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Spyware was once a word that no one had ever heard of, but it has evolved into a very popular word used when talking about the computer world. The definition of spyware is very simple. It is a software program that infiltrates computer systems and transmits information either back to its original source, or causes destruction inside the computer. C. David Moll of Webroot Software defines it as a program with the, "ability to access a user's machine without informed consent for financial gain," (Johnson). Spyware does not have one specific function. It can be created and modified to perform the exact actions that the creator wants done. Spyware infections invade privacy, destroy computer's internal programs, and are very hard to get rid of or filter. Spyware has become more of an issue as time has progressed. Many programs have been created to stop or try to control it, but it still runs ramped throughout the wires of the internet. Even the government has gotten involved to help control ever growing problem. Something has got to be done, before everyone's personal information is access, and all privacy is lost.
Spyware had been titled the largest threat to the internet since spam. The scary thing is, unlike spam, spyware is not always visible to detect and able to be recognized. "Spyware appears to be a new and rapidly growing practice that poses a risk of serious harm to consumers," (qtd. by FTC, 2004 in Sipior). A study showed that in 91 percent of personal computers are infected (Sipior). That percentage has done nothing but increased in the two year time period since 2003. In 2004 EarthLink audited 3.2 million personal computers and found 83.4 million traces of adware cookies (Sipior). Just imagine how many are circulating in every computer audited without the user knowing what is going on with their computer.
There are many several different types of spyware floating around in the internet world. Adware cookies are files that contain information about a user's interaction with a specific website. These can be used to keep track of contents of an online shopping cart or simplify a log-in process. Adware cookies are mainly used to track user behavior on the internet. There are more vicious viruses out there than adware cookies. Trojan horses can take control of a user's computer in the blink of an eye. This program triggers many pop-up ads that cannot be closed or moved (Sipior).
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Spyware can be very hard to spot when using your computer because it disguises itself to look like a program that is frequently used or looks familiar. There are some signs of infection. If you notice an E-mail that does not work like it should, or random pop-up ads and dialog boxes on your desktop screen (Bach). Spyware usually shows itself to the user of the computer after the computer has already been infected. In some instances, the pop-ads are so repetitious that a user can not click out of all the dialog boxes in order the view the desktop. Once the computer has spyware elements installed, there is no information on the memory that is safe from being corrupted or worse, transmitted to other users that are complete strangers.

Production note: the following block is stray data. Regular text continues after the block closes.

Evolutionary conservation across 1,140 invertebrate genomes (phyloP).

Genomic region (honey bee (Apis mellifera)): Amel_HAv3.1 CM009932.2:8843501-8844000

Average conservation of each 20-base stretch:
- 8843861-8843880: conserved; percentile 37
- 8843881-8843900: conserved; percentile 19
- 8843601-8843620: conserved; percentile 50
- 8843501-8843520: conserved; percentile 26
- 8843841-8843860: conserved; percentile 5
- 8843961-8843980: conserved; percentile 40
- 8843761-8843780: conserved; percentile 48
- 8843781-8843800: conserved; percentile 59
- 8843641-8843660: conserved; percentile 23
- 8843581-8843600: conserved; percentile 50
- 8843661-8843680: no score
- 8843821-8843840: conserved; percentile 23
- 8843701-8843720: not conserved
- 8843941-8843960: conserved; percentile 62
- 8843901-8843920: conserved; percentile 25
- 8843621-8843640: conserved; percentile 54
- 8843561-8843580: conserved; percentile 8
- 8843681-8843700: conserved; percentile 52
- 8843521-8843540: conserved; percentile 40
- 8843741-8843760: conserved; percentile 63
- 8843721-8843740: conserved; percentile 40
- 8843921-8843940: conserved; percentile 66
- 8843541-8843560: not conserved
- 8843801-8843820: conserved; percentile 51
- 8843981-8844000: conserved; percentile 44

Spyware when used to collect information can produce profits for the company that sent it out. In Europe, the largest adware (a form of spyware) firm, Claria, made almost $90.5 million in 2003. This was accomplished because German internet users visiting the site for Hertz car rentals, where Claria was installed, were redirected to rival car-rental firms instead ("Business").
The world of spyware has attracted a lot of legal attention over time. Different levels of government have become involved to reduce the number of evil programs that steal information and shut down computers on a regular basis. Spyware software violates laws revolving around trespassing, privacy, hijacking, and illegal data collection. System monitors can scan hard-drives to obtain information from a user's file in the form of an email, or game (Sipior). Last March, the governor of Utah signed the first law against spyware, called the Spyware Control Act. This Act prohibits the installation of spyware with out the user's knowledge. A similar law was passed in California where each violation could result in a $1000 fine. Representative Mary Bono proposed a bill that would fine violators up to $3 million. That bill had not been voted into law as of January 2005 (Hulme).
There appears to be only a couple of option available for individuals to protect themselves from their identity from being stolen. Users can avoid peer-to-peer networks that contain spyware in downloads, watch websites that have several unrelated pop-up windows, and download an anti-virus program. Instant messaging software and shopping search helpers can be hazardous also. Running virus check periodically reduces the chances of evil spyware infecting computers and turning of the computer when not in use (Sipior). These functions do not totally prevent spyware from accessing your information, but it helps.
Spyware has become a word that no one wants to hear when a technician is inspecting a slowed computer. Nowadays a person can not surf the internet without thinking whether or not they should click this link, because it could leek out my credit card data or shut down my computer for a number of days. The computing world will be so much better once there is an official solution to the ongoing problem with spyware in today's society.
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spyware." Information Week 1022 (2005): pg. 62-64.
Johnson, Kimberly. "Senate Committee holds hearing of effects of
spyware." Knight Rider Tribune Business News May 13, 2005: pg. 1.
Sipior, Janice, Burke Ward, and Georgina Roselli. "The Ethical and
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